Aug 27, 2018

UN report calls for Myanmar military to be investigated for genocide

Myanmar border guard police patrol the fence in the 'no man's land' zone between the Myanmar and Bangladesh border. Photo: Phyo Hein Kyaw/AFP/Getty Images

A UN fact-finding report has called for top military leaders in Myanmar to be investigated for genocide, crimes against humanity, and war crimes against the Rohingya people.

The big picture: Myanmar's government has consistently claimed its operations in Rakhine State target militant threats, but evidence in the report suggests otherwise: "Military necessity would never justify killing indiscriminately, gang raping women, assaulting children, and burning entire villages." The UN has called for the case to be referred to the International Criminal Court and names six military officers as "priority subjects for investigation and prosecution."

  • In response to the report, Facebook — which the UN has previously said played "a determining role" in fueling the Rohingya crisis — announced it would be removing and banning dozens of accounts for committing or enabling "serious human rights abuses" in Myanmar.

Go deeper: Mass graves and ethnic grievances in Myanmar's Rakhine state.

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Public transit's death spiral

Illustration: Eniola Odetunde/Axios

Public transit systems across the country are experiencing a painful trifecta: Ridership has collapsed, funding streams are squeezed, and mass transit won't bounce back from the pandemic nearly as fast as other modes of transportation.

Why it matters: Transit agencies could see an annual shortfall of as much as $38 billion due to the coronavirus pandemic, according to TransitCenter. At the same time, they're more important than ever, with more than 36% of essential workers relying on public transportation to get to work.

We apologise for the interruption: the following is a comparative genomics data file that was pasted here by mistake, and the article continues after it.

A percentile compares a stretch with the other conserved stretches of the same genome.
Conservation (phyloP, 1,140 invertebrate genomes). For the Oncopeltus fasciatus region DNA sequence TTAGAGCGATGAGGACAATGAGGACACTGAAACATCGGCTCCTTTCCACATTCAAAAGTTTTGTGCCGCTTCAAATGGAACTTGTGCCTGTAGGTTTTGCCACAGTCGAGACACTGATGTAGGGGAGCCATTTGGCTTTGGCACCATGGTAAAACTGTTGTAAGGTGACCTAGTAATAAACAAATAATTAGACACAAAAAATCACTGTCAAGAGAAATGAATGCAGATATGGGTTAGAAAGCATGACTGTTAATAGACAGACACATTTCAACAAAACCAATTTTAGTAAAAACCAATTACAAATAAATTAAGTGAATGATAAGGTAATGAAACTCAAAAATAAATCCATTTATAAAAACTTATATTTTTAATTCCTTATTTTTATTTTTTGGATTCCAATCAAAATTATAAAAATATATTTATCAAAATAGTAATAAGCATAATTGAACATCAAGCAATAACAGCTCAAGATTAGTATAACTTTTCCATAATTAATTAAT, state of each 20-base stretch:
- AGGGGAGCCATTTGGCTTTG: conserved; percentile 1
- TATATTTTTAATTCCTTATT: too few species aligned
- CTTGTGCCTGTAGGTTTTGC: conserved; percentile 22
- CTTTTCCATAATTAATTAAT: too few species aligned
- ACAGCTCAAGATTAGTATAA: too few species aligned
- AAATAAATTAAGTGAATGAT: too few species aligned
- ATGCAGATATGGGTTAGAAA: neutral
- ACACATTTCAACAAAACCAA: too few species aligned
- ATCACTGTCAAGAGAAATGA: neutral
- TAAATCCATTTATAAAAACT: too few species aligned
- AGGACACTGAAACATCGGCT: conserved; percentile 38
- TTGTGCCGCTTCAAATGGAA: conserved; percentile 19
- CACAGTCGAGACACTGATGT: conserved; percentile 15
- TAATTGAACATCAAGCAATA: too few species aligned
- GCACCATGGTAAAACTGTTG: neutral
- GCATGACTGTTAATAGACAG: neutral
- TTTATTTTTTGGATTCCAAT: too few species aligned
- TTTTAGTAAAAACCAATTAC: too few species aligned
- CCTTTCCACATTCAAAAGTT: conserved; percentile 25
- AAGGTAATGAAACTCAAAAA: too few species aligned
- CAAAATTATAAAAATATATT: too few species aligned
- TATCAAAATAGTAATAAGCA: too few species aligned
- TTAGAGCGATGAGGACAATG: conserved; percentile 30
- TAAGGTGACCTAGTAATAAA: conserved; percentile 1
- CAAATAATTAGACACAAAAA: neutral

Go deeperArrow13 mins ago - Health

World coronavirus updates: London mayor says U.K. nowhere near lockdown lifting

Data: The Center for Systems Science and Engineering at Johns Hopkins; Map: Andrew Witherspoon/Axios

Prime Minister Jacinda Ardern offered hope in the fight against the novel coronavirus, saying she believes New Zealand has "turned a corner" after two weeks of strict lockdown measures. But London Mayor Sadiq Khan has said the U.K. is "nowhere near" lifting restrictions.

The big picture: COVID-19 has killed over 82,000 people and infected 1.4 million others globally as of early Wednesday, per Johns Hopkins data. Global recoveries have surpassed 301,000. Spain has reported the most cases outside the U.S. (more than 141,000) and Italy the most deaths (over 17,000). Half the planet's population is on lockdown.

Go deeperArrowUpdated 37 mins ago - Health

Wisconsin may be the start of the 2020 election wars

Illustration: Aïda Amer/Axios

Wisconsin voters braving lines in face masks — after a last-minute Supreme Court ruling against extending the absentee deadline — could foreshadow a nationwide legal struggle over how to conduct elections during the coronavirus outbreak, election experts say.

Why it matters: "It's a harbinger of what's to come in the next skirmishes in the voting wars" from now through November, Richard Hasen, a professor and national election law expert at the University of California, Irvine, told Axios.